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What is the first $100$'s place without a prime?

$700$ -> primes: $701, 709, 719$, etc.

$103900$ -> primes: $103951, 103963, 103967, 103969, 103979$, etc.

But at some point, there are gaps of hundreds and thousands between prime numbers, so what is the first gap that spans an entire hundred's place?

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There is no prime number between $1,671,800$ and $1,671,900$, and this is the first such gap.

SageMath script:

P = Primes()
n = 0
while P.next(n * 100) - (n * 100) < 100:
    n += 1
print n * 100 // prints 1671800
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  • $\begingroup$ According to this table (trnicely.net/gaps/gaplist.html#MainTable), that is not the first prime gap $\geq 101$. $\endgroup$ – Jack D'Aurizio Jan 5 '18 at 1:40
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    $\begingroup$ I think he just found out the first gap which is equal to exactly 100 places. $\endgroup$ – Manish Kundu Jan 5 '18 at 1:41
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    $\begingroup$ As asked, it is the first gap between consecutive multiples of 100. $\endgroup$ – GEdgar Jan 5 '18 at 1:46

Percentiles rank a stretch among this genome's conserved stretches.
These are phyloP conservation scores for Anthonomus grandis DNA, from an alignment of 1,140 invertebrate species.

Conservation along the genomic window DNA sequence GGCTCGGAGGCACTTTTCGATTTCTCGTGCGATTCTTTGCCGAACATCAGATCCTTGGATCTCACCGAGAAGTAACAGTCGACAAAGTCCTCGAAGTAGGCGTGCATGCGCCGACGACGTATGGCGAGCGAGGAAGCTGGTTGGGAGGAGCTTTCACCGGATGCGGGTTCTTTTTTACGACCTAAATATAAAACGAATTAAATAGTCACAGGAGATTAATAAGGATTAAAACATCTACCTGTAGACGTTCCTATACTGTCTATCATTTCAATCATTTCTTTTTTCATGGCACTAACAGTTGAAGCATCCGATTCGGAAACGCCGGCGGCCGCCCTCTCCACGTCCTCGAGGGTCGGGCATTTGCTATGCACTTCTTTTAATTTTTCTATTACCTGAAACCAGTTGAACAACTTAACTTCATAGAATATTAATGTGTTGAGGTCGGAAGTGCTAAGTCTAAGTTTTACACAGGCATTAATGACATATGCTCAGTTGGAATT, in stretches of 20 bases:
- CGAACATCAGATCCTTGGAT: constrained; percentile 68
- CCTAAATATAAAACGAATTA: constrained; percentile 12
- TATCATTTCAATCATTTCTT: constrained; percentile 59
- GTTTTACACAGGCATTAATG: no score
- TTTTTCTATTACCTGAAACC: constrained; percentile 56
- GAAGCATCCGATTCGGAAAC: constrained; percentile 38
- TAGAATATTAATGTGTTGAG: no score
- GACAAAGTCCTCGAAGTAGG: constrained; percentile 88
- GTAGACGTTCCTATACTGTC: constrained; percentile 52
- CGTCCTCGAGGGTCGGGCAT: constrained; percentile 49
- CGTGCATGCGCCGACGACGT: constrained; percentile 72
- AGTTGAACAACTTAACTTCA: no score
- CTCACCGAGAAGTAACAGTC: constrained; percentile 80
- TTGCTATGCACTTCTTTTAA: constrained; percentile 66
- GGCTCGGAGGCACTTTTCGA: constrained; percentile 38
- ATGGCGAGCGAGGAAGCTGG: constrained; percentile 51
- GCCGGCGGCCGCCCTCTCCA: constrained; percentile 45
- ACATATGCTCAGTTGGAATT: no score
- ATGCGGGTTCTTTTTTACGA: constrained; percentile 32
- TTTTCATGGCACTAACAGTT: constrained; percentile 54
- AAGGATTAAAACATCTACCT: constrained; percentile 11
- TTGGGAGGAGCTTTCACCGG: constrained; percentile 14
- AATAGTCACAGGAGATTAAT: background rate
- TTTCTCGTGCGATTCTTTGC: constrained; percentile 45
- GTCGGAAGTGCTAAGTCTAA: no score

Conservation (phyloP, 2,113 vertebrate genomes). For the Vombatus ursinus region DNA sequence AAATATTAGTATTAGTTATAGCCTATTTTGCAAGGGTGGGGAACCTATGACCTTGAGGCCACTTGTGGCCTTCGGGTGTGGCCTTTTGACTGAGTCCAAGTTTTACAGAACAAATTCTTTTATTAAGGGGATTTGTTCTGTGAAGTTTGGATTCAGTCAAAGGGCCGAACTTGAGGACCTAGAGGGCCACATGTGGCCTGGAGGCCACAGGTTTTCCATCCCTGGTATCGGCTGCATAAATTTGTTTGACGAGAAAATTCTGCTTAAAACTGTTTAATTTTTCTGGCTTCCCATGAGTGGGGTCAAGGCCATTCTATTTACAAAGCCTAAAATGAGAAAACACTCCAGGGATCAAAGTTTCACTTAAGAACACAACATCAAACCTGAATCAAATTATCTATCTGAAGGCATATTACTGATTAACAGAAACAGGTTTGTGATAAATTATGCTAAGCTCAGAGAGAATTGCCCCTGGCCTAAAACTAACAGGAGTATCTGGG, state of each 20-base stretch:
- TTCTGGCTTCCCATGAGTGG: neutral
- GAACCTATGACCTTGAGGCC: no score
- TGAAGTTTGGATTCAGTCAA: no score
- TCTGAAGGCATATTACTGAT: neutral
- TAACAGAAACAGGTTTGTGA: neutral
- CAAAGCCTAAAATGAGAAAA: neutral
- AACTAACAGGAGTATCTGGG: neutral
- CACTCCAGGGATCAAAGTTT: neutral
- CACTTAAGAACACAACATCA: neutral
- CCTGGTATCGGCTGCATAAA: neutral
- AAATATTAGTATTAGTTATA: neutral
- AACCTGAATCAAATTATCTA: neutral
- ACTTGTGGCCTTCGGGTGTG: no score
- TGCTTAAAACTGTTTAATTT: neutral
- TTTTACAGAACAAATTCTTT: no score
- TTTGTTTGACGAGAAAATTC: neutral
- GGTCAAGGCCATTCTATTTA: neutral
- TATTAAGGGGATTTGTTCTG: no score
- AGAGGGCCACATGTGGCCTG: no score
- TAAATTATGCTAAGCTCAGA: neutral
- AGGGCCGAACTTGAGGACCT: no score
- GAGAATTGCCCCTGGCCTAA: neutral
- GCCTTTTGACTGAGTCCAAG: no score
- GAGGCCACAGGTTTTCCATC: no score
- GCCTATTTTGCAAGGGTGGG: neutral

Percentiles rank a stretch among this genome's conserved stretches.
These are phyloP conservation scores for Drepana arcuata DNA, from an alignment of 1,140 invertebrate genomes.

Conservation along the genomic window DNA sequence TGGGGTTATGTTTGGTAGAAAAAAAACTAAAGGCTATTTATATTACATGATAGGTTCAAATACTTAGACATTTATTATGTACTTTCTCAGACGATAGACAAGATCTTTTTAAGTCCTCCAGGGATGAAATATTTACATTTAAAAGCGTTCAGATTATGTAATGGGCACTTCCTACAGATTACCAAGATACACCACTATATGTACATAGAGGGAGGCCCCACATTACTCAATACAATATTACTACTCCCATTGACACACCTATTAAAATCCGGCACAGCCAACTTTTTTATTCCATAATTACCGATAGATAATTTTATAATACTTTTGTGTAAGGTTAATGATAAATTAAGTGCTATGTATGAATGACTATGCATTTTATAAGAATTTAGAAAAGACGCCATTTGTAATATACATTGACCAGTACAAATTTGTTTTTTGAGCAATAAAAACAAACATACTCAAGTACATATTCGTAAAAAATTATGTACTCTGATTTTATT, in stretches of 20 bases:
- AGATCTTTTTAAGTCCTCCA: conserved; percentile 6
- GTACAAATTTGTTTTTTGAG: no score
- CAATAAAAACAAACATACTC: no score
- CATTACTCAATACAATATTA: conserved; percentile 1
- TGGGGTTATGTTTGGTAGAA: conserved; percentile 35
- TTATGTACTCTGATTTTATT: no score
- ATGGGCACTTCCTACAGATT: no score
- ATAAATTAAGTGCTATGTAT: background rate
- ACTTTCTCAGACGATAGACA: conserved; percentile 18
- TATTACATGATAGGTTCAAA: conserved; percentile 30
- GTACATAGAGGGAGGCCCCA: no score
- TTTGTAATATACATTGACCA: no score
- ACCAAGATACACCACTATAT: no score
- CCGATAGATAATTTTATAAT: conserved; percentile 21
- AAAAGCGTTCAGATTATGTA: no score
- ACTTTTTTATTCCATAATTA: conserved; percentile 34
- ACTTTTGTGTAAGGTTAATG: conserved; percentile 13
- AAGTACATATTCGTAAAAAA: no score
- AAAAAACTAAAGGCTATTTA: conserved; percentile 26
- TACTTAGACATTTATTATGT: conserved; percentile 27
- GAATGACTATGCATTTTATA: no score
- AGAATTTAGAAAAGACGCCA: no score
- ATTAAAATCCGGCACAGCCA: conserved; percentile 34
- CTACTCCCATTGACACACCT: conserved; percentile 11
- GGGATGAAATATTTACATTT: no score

• $\begingroup$ This is the correct answer. I checked and the two primes are 1671781 and 1671907. All of the other lesser primes that have >100 difference between them fall on consecutive 100s. $\endgroup$ – John Jan 5 '18 at 1:47
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    $\begingroup$ @ManishKundu: No, Zev's gap is within a 125-gap starting at 1671782. It is just the first one between $100n$ and $100(n+1)$. $\endgroup$ – Tito Piezas III Jan 5 '18 at 3:16
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Here's some Python 3 code that finds all the solutions < 5000000. Un-comment the break statement if you just want the first solution. This script will also run on Python 2, but it will use less RAM if you change range to xrange.

num = 5000000
sieve = num//2 * [True]
for i in range(3, int(num**0.5) + 1, 2):
    if sieve[i//2]:
        sieve[i*i//2::i] = (1 + (num - i*i - 1) // (2*i)) * [False]
for j in range(0, num // 2, 50):
    if not any(sieve[j:j+50]):
        print(2*j)
        #break

output

1671800
2637800
3117300
3933600
4640600
4652400

This code runs in less than one second on my ancient 2GHz 32 bit machine.

It uses a Sieve of Eratosthenes to find odd primes. The sieve code was derived from code by Robert William Hanks.

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I don't think that there is a possible formula for finding gaps. You just get your answer by using some computer code.

The answer is, from the number 370262, there are at least 100 non-prime numbers continuously.

And if you meant to ask the first gap between two consecutive multiples of hundred, then it's from 1671800 till 1671900.

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    $\begingroup$ Yes there is. You can find a gap of size $n-1$ in every sequence: $n!+2,n!+3,\dots,n!+n$. $\endgroup$ – Klangen Jan 5 '18 at 13:33

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